Tax department’s contention
• The taxpayer purchased the shares in AY 1996-97 during which Mr. Suresh Rajpal was a resident of India. Thus at the time of investment of these shares, the effective management of the taxpayer was in India. The source of investment in these shares was also from India.
• The taxpayer was registered in Mauritius in AY 1995-96 during which Mr. Suresh Rajpal was residing and working in India. The purpose of setting up a company in Mauritius with 99 percent share holding was merely to escape capital gains liability in India since there is no tax on capital gains in Mauritius.
• The shares sold during the year were held by the taxpayer with HDFC Bank Ltd. in India for 8 years in demat form.
• Reliance was placed on the decision of Unit Construction Company Limited v. Bullock  42 ITR 340 (HL) where it was held that it is the actual place of management of a company and not the place where it ought to be managed fixes the residence of a company. The decision in the case of CIT Vs. Nandlal Gandalal  40 ITR 1 (SC) was also discussed where it was held that expression ‘control and management’ means de facto control and management and not merely the right or power to control and manage.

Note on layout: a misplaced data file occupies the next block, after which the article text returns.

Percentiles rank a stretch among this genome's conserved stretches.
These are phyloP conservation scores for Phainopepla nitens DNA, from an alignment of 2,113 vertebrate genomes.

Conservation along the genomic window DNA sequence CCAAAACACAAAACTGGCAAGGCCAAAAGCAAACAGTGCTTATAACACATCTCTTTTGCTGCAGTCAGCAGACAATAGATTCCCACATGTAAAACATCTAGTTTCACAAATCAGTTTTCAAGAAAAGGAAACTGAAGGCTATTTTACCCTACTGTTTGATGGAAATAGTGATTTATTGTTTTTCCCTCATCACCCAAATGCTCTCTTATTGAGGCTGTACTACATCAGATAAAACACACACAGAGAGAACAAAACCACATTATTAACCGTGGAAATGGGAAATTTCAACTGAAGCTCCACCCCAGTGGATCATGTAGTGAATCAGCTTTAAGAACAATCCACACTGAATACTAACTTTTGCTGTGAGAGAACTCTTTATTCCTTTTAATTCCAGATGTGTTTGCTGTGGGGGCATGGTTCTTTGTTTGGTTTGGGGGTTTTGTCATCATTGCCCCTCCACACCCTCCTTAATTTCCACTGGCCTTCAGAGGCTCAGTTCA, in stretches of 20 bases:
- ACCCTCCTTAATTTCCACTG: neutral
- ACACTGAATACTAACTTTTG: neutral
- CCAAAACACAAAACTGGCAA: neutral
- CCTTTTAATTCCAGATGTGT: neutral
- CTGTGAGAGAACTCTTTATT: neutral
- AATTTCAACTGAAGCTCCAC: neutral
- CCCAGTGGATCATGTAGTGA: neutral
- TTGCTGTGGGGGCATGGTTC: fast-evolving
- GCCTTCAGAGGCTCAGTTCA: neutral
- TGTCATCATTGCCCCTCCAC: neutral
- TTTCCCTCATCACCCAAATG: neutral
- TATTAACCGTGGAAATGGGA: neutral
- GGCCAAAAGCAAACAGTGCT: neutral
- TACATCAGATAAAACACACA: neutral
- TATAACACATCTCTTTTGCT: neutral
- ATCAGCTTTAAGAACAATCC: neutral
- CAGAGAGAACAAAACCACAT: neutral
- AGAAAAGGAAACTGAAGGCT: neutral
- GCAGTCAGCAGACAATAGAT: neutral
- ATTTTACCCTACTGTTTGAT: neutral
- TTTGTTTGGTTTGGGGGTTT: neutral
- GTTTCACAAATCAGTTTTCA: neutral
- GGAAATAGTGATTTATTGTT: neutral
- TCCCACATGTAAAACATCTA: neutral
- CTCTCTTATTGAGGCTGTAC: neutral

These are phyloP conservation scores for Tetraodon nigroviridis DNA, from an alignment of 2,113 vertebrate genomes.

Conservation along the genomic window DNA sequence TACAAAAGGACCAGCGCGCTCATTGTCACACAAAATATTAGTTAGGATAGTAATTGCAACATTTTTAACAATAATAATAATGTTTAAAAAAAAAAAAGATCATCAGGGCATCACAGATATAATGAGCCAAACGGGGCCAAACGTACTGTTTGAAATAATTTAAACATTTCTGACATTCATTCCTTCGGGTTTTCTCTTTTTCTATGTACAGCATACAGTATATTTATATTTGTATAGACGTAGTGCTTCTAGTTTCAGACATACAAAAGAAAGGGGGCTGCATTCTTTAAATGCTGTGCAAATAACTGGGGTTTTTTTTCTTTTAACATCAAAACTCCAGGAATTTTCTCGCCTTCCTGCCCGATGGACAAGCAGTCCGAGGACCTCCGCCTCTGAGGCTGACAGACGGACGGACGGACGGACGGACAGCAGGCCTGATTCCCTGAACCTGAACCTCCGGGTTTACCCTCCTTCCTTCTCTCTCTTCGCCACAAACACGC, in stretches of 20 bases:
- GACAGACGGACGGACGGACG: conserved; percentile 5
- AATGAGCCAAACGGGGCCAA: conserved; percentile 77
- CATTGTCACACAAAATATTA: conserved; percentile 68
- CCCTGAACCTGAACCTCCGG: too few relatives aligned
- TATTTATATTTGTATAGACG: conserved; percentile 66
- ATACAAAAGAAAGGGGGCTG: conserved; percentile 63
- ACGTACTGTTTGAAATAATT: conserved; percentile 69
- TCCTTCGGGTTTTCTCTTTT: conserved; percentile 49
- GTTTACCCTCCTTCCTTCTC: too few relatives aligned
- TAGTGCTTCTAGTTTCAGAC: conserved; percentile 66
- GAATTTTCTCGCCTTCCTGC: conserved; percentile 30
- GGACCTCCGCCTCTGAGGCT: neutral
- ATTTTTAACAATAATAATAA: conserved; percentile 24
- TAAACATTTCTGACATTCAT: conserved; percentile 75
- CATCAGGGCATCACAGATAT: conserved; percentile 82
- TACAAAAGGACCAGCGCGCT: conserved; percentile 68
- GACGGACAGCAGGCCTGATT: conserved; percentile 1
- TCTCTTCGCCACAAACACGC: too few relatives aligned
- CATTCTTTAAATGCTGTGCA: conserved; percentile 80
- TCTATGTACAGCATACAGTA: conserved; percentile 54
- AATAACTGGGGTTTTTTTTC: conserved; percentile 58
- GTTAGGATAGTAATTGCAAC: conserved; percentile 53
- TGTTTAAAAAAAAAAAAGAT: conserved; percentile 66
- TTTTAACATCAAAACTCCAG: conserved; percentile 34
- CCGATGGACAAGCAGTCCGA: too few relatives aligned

• In the case of Radha Rani Pvt. Ltd. minutes of the board meetings held in Singapore had been duly authenticated by the Indian Commission in Singapore however in the taxpayer’s case there is no such authentication either by the Indian High Commission or by any of the third party.
• The Tribunal after considering all the documents placed on record found it essential to again examine their authenticity and relevance with regard to board meetings held in Mauritius. The Tribunal asked for either third party evidence or evidence by any government agency either situated in Mauritius or in India to be brought on record to substantiate taxpayer’s claim regarding holding board meetings in Mauritius.
• The Tribunal restored the appeal back to the AO for deciding the same afresh taking into consideration its observations.
In Radha Rani Holding (P) Ltd’s case the Tribunal while reinforcing the principles laid down by the Supreme Court and various other courts, held that the situs of the Board of Directors is an important factor to determine the place of control and management of a company. Being an investment company, all the investment decisions were taken outside India, therefore, the company would not be ‘resident’ in India. Further, the residential status of the shareholders and directors, location of the bank account and investment of entire funds in India were held as not relevant factors to determine the place of control and management of a company. This decision affirmed the view expressed by the Supreme Court in Azadi Bachao Andolan that Tax Residency Certificate issued by the other country would be a conclusive proof of residential status of the company.
Even though the case has been remanded back to the AO, it reinforces the importance of proving substance in an intermediate jurisdiction by maintaining robust documentation and managing affairs in a tax efficient manner.
See Note- 1- As per para 3 of Article 4 of the tax treaty if a person other than an individual is a resident of both the Contracting States, then it shall be deemed to be a resident of the Contracting State in which its place of effective management is situated.